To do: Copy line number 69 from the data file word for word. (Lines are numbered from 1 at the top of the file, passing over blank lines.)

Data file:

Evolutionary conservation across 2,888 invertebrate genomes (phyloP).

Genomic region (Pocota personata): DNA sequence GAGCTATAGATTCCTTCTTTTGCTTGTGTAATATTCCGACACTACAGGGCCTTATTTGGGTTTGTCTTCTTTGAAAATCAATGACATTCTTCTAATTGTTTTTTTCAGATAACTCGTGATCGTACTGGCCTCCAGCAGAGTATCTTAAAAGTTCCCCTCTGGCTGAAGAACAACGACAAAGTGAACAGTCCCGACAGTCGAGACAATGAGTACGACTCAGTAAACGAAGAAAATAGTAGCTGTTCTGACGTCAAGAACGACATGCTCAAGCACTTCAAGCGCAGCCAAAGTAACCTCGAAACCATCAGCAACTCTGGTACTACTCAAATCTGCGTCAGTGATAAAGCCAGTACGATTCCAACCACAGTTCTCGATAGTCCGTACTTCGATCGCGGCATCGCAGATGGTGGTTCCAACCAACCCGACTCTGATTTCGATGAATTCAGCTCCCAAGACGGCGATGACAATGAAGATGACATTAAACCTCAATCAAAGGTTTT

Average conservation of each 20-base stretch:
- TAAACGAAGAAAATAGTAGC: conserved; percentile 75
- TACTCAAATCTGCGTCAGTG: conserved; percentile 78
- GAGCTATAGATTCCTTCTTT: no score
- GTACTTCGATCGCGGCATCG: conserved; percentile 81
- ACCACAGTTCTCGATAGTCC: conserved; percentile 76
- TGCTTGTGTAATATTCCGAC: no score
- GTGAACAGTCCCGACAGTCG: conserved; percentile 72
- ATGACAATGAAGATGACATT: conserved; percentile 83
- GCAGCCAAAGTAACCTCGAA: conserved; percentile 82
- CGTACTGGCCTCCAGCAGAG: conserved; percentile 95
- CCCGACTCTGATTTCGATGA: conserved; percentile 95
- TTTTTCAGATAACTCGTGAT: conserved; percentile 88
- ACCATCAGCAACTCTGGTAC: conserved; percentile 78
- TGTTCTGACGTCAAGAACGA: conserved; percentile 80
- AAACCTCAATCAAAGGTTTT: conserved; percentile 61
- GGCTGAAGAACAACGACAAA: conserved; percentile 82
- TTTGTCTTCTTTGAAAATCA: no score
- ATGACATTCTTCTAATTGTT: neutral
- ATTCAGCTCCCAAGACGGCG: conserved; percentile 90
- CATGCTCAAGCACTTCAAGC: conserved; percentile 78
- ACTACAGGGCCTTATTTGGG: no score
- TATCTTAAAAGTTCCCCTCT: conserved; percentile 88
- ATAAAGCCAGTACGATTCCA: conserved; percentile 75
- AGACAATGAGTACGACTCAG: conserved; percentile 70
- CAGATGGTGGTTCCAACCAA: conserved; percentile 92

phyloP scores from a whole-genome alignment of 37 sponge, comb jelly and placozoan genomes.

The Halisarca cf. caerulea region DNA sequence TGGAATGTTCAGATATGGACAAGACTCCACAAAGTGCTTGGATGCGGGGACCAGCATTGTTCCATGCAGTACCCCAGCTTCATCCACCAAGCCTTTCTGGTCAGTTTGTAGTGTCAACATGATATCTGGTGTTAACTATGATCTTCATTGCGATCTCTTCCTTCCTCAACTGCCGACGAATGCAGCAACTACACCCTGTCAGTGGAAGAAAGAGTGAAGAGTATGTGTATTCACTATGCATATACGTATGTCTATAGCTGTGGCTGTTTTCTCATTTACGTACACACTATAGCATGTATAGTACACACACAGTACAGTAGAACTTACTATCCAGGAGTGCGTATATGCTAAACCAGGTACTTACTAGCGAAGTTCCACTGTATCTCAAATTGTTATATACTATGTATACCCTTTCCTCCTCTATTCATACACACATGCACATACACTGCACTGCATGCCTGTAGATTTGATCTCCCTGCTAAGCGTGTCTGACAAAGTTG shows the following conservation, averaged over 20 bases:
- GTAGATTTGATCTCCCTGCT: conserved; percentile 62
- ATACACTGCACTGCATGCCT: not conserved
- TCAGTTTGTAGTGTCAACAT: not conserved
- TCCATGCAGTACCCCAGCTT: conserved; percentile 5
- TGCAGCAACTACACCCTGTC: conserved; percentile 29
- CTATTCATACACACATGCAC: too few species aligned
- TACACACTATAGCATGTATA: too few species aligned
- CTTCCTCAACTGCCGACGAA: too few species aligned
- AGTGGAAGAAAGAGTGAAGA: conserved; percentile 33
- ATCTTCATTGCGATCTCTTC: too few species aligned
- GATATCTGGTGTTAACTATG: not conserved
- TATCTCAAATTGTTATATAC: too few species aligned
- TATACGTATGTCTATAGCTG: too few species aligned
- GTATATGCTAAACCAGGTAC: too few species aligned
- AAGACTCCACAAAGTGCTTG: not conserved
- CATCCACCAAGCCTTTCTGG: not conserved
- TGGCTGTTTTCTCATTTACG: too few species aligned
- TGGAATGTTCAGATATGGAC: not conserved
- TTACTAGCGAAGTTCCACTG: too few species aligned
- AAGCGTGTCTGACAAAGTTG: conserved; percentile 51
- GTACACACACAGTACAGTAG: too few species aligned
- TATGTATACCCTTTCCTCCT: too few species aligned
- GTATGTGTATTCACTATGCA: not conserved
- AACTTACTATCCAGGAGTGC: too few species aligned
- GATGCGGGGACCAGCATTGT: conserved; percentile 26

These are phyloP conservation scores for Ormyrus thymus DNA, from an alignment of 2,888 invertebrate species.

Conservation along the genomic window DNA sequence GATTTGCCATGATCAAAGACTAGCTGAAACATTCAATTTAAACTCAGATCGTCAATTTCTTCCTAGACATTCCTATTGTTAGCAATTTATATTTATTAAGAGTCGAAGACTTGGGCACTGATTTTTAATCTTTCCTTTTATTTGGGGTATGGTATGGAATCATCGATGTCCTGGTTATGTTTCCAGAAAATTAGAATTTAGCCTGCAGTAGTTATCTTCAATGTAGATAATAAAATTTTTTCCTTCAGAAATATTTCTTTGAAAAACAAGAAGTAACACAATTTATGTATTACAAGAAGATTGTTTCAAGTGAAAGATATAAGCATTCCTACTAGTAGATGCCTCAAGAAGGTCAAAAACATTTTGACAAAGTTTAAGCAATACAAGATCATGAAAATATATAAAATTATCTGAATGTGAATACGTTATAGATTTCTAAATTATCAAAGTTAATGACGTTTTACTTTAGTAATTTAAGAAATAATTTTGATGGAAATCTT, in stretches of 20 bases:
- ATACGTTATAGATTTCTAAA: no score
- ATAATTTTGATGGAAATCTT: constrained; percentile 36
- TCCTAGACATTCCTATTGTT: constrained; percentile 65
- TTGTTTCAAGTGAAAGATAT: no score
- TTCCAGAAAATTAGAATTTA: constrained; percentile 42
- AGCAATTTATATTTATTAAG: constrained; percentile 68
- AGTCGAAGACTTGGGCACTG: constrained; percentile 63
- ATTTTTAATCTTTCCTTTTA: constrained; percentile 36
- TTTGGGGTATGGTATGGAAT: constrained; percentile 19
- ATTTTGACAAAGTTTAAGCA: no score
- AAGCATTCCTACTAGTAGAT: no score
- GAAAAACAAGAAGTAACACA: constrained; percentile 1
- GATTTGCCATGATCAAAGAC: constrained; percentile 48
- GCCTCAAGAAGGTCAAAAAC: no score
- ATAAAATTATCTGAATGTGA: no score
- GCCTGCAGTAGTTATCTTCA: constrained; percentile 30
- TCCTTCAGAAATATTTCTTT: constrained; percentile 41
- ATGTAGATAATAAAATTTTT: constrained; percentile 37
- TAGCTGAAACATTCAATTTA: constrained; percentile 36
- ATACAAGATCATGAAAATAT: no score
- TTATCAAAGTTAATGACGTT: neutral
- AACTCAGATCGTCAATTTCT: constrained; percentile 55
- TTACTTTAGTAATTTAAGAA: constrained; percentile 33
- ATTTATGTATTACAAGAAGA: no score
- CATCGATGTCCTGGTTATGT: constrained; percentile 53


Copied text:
- GAAAAACAAGAAGTAACACA: constrained; percentile 1